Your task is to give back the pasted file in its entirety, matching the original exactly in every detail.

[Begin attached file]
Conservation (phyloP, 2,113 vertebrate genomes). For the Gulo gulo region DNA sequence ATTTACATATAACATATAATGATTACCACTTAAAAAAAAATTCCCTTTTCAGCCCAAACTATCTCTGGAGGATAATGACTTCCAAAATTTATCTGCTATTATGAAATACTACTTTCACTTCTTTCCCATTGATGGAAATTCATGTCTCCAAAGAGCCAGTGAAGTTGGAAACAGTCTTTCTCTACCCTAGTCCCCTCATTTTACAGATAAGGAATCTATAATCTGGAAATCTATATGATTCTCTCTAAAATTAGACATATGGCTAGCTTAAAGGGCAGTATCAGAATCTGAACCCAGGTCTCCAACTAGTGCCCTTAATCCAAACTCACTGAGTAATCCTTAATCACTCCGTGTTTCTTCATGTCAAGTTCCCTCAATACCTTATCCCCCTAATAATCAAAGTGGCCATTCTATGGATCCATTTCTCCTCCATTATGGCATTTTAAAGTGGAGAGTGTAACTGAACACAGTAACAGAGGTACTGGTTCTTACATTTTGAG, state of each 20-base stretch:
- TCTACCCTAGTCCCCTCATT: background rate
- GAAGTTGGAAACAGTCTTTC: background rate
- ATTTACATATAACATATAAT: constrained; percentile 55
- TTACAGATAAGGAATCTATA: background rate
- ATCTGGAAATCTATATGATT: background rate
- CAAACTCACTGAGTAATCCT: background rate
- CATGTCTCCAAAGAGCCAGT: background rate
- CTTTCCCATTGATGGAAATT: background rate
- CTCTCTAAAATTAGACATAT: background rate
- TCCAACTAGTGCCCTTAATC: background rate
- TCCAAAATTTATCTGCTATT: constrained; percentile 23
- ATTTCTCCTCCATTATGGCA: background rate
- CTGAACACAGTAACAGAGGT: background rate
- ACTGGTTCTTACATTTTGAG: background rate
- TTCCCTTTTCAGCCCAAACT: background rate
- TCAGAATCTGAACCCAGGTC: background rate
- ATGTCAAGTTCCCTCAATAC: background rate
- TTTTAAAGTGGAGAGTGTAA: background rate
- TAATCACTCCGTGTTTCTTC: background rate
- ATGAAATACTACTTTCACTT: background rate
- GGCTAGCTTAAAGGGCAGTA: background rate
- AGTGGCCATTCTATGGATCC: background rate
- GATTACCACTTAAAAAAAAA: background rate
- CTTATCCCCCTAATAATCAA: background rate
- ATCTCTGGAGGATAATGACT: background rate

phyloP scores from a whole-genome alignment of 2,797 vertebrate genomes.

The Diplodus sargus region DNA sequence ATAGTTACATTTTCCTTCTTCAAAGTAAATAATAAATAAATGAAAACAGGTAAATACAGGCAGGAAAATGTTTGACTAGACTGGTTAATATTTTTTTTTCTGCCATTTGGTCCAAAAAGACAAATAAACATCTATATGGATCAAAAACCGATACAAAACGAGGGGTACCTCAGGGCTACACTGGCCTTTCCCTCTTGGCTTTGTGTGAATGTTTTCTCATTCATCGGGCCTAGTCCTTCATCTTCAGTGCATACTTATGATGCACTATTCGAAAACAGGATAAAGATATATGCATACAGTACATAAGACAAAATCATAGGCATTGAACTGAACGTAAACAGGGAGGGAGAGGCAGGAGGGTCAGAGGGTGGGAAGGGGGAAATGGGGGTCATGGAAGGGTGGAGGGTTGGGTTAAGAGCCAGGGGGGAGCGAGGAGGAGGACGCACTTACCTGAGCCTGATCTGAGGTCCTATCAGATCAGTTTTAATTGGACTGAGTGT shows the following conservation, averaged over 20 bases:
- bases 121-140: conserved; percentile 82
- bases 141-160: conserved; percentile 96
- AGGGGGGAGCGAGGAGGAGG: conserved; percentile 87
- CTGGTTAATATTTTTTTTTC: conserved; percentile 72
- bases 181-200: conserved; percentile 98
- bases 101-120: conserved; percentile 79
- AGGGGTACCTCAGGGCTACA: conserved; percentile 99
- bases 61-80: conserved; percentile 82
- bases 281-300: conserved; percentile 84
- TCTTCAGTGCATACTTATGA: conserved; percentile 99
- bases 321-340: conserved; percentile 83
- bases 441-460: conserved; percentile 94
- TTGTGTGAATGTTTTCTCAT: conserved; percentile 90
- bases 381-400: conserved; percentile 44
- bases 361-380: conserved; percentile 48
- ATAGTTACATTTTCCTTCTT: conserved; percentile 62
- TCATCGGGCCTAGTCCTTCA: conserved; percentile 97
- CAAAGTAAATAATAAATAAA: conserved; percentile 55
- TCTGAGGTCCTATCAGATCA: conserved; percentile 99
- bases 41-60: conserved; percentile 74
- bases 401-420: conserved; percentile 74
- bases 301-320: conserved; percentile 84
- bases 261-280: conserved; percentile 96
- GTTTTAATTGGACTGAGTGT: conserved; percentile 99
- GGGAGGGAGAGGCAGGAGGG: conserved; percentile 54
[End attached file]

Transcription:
Conservation (phyloP, 2,113 vertebrate genomes). For the Gulo gulo region DNA sequence ATTTACATATAACATATAATGATTACCACTTAAAAAAAAATTCCCTTTTCAGCCCAAACTATCTCTGGAGGATAATGACTTCCAAAATTTATCTGCTATTATGAAATACTACTTTCACTTCTTTCCCATTGATGGAAATTCATGTCTCCAAAGAGCCAGTGAAGTTGGAAACAGTCTTTCTCTACCCTAGTCCCCTCATTTTACAGATAAGGAATCTATAATCTGGAAATCTATATGATTCTCTCTAAAATTAGACATATGGCTAGCTTAAAGGGCAGTATCAGAATCTGAACCCAGGTCTCCAACTAGTGCCCTTAATCCAAACTCACTGAGTAATCCTTAATCACTCCGTGTTTCTTCATGTCAAGTTCCCTCAATACCTTATCCCCCTAATAATCAAAGTGGCCATTCTATGGATCCATTTCTCCTCCATTATGGCATTTTAAAGTGGAGAGTGTAACTGAACACAGTAACAGAGGTACTGGTTCTTACATTTTGAG, state of each 20-base stretch:
- TCTACCCTAGTCCCCTCATT: background rate
- GAAGTTGGAAACAGTCTTTC: background rate
- ATTTACATATAACATATAAT: constrained; percentile 55
- TTACAGATAAGGAATCTATA: background rate
- ATCTGGAAATCTATATGATT: background rate
- CAAACTCACTGAGTAATCCT: background rate
- CATGTCTCCAAAGAGCCAGT: background rate
- CTTTCCCATTGATGGAAATT: background rate
- CTCTCTAAAATTAGACATAT: background rate
- TCCAACTAGTGCCCTTAATC: background rate
- TCCAAAATTTATCTGCTATT: constrained; percentile 23
- ATTTCTCCTCCATTATGGCA: background rate
- CTGAACACAGTAACAGAGGT: background rate
- ACTGGTTCTTACATTTTGAG: background rate
- TTCCCTTTTCAGCCCAAACT: background rate
- TCAGAATCTGAACCCAGGTC: background rate
- ATGTCAAGTTCCCTCAATAC: background rate
- TTTTAAAGTGGAGAGTGTAA: background rate
- TAATCACTCCGTGTTTCTTC: background rate
- ATGAAATACTACTTTCACTT: background rate
- GGCTAGCTTAAAGGGCAGTA: background rate
- AGTGGCCATTCTATGGATCC: background rate
- GATTACCACTTAAAAAAAAA: background rate
- CTTATCCCCCTAATAATCAA: background rate
- ATCTCTGGAGGATAATGACT: background rate

phyloP scores from a whole-genome alignment of 2,797 vertebrate genomes.

The Diplodus sargus region DNA sequence ATAGTTACATTTTCCTTCTTCAAAGTAAATAATAAATAAATGAAAACAGGTAAATACAGGCAGGAAAATGTTTGACTAGACTGGTTAATATTTTTTTTTCTGCCATTTGGTCCAAAAAGACAAATAAACATCTATATGGATCAAAAACCGATACAAAACGAGGGGTACCTCAGGGCTACACTGGCCTTTCCCTCTTGGCTTTGTGTGAATGTTTTCTCATTCATCGGGCCTAGTCCTTCATCTTCAGTGCATACTTATGATGCACTATTCGAAAACAGGATAAAGATATATGCATACAGTACATAAGACAAAATCATAGGCATTGAACTGAACGTAAACAGGGAGGGAGAGGCAGGAGGGTCAGAGGGTGGGAAGGGGGAAATGGGGGTCATGGAAGGGTGGAGGGTTGGGTTAAGAGCCAGGGGGGAGCGAGGAGGAGGACGCACTTACCTGAGCCTGATCTGAGGTCCTATCAGATCAGTTTTAATTGGACTGAGTGT shows the following conservation, averaged over 20 bases:
- bases 121-140: conserved; percentile 82
- bases 141-160: conserved; percentile 96
- AGGGGGGAGCGAGGAGGAGG: conserved; percentile 87
- CTGGTTAATATTTTTTTTTC: conserved; percentile 72
- bases 181-200: conserved; percentile 98
- bases 101-120: conserved; percentile 79
- AGGGGTACCTCAGGGCTACA: conserved; percentile 99
- bases 61-80: conserved; percentile 82
- bases 281-300: conserved; percentile 84
- TCTTCAGTGCATACTTATGA: conserved; percentile 99
- bases 321-340: conserved; percentile 83
- bases 441-460: conserved; percentile 94
- TTGTGTGAATGTTTTCTCAT: conserved; percentile 90
- bases 381-400: conserved; percentile 44
- bases 361-380: conserved; percentile 48
- ATAGTTACATTTTCCTTCTT: conserved; percentile 62
- TCATCGGGCCTAGTCCTTCA: conserved; percentile 97
- CAAAGTAAATAATAAATAAA: conserved; percentile 55
- TCTGAGGTCCTATCAGATCA: conserved; percentile 99
- bases 41-60: conserved; percentile 74
- bases 401-420: conserved; percentile 74
- bases 301-320: conserved; percentile 84
- bases 261-280: conserved; percentile 96
- GTTTTAATTGGACTGAGTGT: conserved; percentile 99
- GGGAGGGAGAGGCAGGAGGG: conserved; percentile 54